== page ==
Posted in Reviews, Trailers, TV, Video

C-Drama review: The Untamed

The Untamed / 陈情令 [Chén Qíng Lìng] (2019)
[50 episodes, approx. 45 mins each]
Directors: Zheng Weiwen, Chen Jialin
Writers: Yang Xia, Deng Yaoyu, Ma Jing, Guo Guangyun
Cast: Xiao Zhan, Wang Libo

Available to watch for free on the Tencent Video youtube channel

I’ve seen bits of these types of historical or historical fantasy dramas in the past, which are popular and plentiful in China. I’ve never really tried to watch a series or even a whole episode because they also seem very intimidating. The Untamed is an adaptation of a novel in the genre of XianXia, in which stories are set in some period of Ancient China but also include elements of fantasy and Chinese mythology. There are also two versions of this show, the original 50 episode series and then a special edition 20 episode series that has some differences apparently. I watched the 50 episode series.

I think this drama starts off quite poorly with its narrative choice to jump around in time in the first few episodes. It starts with a climactic event that feels like the ending but it’s hard to care without any real understanding of the situation or even the character relationships. After this it jumps forward in time to only jump far back in time to way before that climactic event. It’s confusing and disorienting.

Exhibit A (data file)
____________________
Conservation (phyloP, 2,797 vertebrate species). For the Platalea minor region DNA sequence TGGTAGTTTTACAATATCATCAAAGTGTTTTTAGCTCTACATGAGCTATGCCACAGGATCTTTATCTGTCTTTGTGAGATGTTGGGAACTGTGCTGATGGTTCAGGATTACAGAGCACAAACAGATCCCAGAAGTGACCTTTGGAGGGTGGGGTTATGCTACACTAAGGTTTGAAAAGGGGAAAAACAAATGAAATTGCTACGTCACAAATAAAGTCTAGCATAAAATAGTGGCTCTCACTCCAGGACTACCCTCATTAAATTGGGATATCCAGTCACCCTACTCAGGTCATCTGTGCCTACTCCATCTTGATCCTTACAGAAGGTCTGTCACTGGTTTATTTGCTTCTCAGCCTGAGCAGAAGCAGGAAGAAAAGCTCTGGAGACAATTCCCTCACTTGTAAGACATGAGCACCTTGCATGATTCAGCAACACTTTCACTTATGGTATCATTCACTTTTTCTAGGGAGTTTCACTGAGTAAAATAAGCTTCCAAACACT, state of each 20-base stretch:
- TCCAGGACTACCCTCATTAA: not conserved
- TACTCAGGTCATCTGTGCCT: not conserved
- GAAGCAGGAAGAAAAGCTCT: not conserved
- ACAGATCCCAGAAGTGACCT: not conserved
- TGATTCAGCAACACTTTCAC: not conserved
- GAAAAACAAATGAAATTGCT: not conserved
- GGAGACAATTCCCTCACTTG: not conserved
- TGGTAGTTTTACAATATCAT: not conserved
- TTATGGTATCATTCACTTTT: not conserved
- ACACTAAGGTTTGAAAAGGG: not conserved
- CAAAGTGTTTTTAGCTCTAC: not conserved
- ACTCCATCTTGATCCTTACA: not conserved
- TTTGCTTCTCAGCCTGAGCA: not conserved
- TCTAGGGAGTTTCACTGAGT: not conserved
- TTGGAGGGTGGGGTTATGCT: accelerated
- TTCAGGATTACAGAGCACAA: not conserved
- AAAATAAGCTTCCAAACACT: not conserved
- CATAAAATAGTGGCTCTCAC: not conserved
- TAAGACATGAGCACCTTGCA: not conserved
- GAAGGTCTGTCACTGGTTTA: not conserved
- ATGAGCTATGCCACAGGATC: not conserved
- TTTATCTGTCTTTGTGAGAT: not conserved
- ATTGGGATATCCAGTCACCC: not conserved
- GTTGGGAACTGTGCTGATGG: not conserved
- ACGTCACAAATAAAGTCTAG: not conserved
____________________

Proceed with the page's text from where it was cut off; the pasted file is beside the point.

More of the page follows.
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K-Drama review: I’m Sorry, I Love You

I’m Sorry, I Love You / 미안하다, 사랑한다 [Mianhada, Saranghanda] (2004)
[16 episodes, approx. 1 hour each]
Directors: Kim Jong-Sik, Lee Hyeong-Min
Writer: Lee Kyoung-Hee
Cast: So Ji-Sub, Lim Soo-Jung, Jung Kyoung-Ho, Seo Ji-Young

Available to watch for free on the KBS World Official Youtube channel

Synopsis

A Korean adoptee (So Ji-Sub) runs into a celebrity’s assistant (Lim Soo-Jung) working on a Korean video shoot in Australia. He helps her out after her luggage and passport are stolen and she returns to South Korea. Afterwards he sustains a head injury and with only a limited time to live he also returns to South Korea in search of his biological mother and coincidentally meets the assistant again. They become far more involved with each other than either could’ve ever imagined from their fateful first meeting.